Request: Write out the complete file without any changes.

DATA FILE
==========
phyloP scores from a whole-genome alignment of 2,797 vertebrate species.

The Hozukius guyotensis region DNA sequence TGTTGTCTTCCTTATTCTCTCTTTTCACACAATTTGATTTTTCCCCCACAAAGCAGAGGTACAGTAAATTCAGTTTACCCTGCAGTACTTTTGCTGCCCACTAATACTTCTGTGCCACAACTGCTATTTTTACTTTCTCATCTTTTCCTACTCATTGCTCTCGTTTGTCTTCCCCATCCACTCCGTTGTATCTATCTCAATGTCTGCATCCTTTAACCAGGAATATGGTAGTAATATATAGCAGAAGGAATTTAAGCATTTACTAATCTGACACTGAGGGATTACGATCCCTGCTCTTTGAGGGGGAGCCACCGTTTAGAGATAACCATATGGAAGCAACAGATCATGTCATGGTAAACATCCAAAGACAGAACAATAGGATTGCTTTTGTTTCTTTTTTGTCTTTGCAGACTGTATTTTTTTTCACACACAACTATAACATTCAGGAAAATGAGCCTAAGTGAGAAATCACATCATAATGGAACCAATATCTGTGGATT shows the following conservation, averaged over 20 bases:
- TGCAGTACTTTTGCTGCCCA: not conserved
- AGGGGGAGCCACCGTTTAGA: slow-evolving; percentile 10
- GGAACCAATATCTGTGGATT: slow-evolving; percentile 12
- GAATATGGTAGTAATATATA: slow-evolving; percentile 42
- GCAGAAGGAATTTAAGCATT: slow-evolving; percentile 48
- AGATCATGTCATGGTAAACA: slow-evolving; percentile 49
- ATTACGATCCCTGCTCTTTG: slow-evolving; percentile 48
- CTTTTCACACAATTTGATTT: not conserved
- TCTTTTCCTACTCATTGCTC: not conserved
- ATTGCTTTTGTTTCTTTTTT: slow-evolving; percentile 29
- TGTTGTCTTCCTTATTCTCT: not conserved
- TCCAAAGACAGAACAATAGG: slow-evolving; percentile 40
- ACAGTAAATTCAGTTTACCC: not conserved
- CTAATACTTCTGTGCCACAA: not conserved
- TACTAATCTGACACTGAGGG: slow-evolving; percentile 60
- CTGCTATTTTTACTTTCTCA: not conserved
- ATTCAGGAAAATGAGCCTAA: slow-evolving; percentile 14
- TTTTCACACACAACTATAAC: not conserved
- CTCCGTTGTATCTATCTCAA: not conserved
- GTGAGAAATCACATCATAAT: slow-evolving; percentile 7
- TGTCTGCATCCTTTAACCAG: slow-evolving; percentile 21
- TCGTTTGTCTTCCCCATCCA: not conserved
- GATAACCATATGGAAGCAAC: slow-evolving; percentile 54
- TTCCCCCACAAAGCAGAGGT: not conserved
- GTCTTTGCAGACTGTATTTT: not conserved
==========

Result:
phyloP scores from a whole-genome alignment of 2,797 vertebrate species.

The Hozukius guyotensis region DNA sequence TGTTGTCTTCCTTATTCTCTCTTTTCACACAATTTGATTTTTCCCCCACAAAGCAGAGGTACAGTAAATTCAGTTTACCCTGCAGTACTTTTGCTGCCCACTAATACTTCTGTGCCACAACTGCTATTTTTACTTTCTCATCTTTTCCTACTCATTGCTCTCGTTTGTCTTCCCCATCCACTCCGTTGTATCTATCTCAATGTCTGCATCCTTTAACCAGGAATATGGTAGTAATATATAGCAGAAGGAATTTAAGCATTTACTAATCTGACACTGAGGGATTACGATCCCTGCTCTTTGAGGGGGAGCCACCGTTTAGAGATAACCATATGGAAGCAACAGATCATGTCATGGTAAACATCCAAAGACAGAACAATAGGATTGCTTTTGTTTCTTTTTTGTCTTTGCAGACTGTATTTTTTTTCACACACAACTATAACATTCAGGAAAATGAGCCTAAGTGAGAAATCACATCATAATGGAACCAATATCTGTGGATT shows the following conservation, averaged over 20 bases:
- TGCAGTACTTTTGCTGCCCA: not conserved
- AGGGGGAGCCACCGTTTAGA: slow-evolving; percentile 10
- GGAACCAATATCTGTGGATT: slow-evolving; percentile 12
- GAATATGGTAGTAATATATA: slow-evolving; percentile 42
- GCAGAAGGAATTTAAGCATT: slow-evolving; percentile 48
- AGATCATGTCATGGTAAACA: slow-evolving; percentile 49
- ATTACGATCCCTGCTCTTTG: slow-evolving; percentile 48
- CTTTTCACACAATTTGATTT: not conserved
- TCTTTTCCTACTCATTGCTC: not conserved
- ATTGCTTTTGTTTCTTTTTT: slow-evolving; percentile 29
- TGTTGTCTTCCTTATTCTCT: not conserved
- TCCAAAGACAGAACAATAGG: slow-evolving; percentile 40
- ACAGTAAATTCAGTTTACCC: not conserved
- CTAATACTTCTGTGCCACAA: not conserved
- TACTAATCTGACACTGAGGG: slow-evolving; percentile 60
- CTGCTATTTTTACTTTCTCA: not conserved
- ATTCAGGAAAATGAGCCTAA: slow-evolving; percentile 14
- TTTTCACACACAACTATAAC: not conserved
- CTCCGTTGTATCTATCTCAA: not conserved
- GTGAGAAATCACATCATAAT: slow-evolving; percentile 7
- TGTCTGCATCCTTTAACCAG: slow-evolving; percentile 21
- TCGTTTGTCTTCCCCATCCA: not conserved
- GATAACCATATGGAAGCAAC: slow-evolving; percentile 54
- TTCCCCCACAAAGCAGAGGT: not conserved
- GTCTTTGCAGACTGTATTTT: not conserved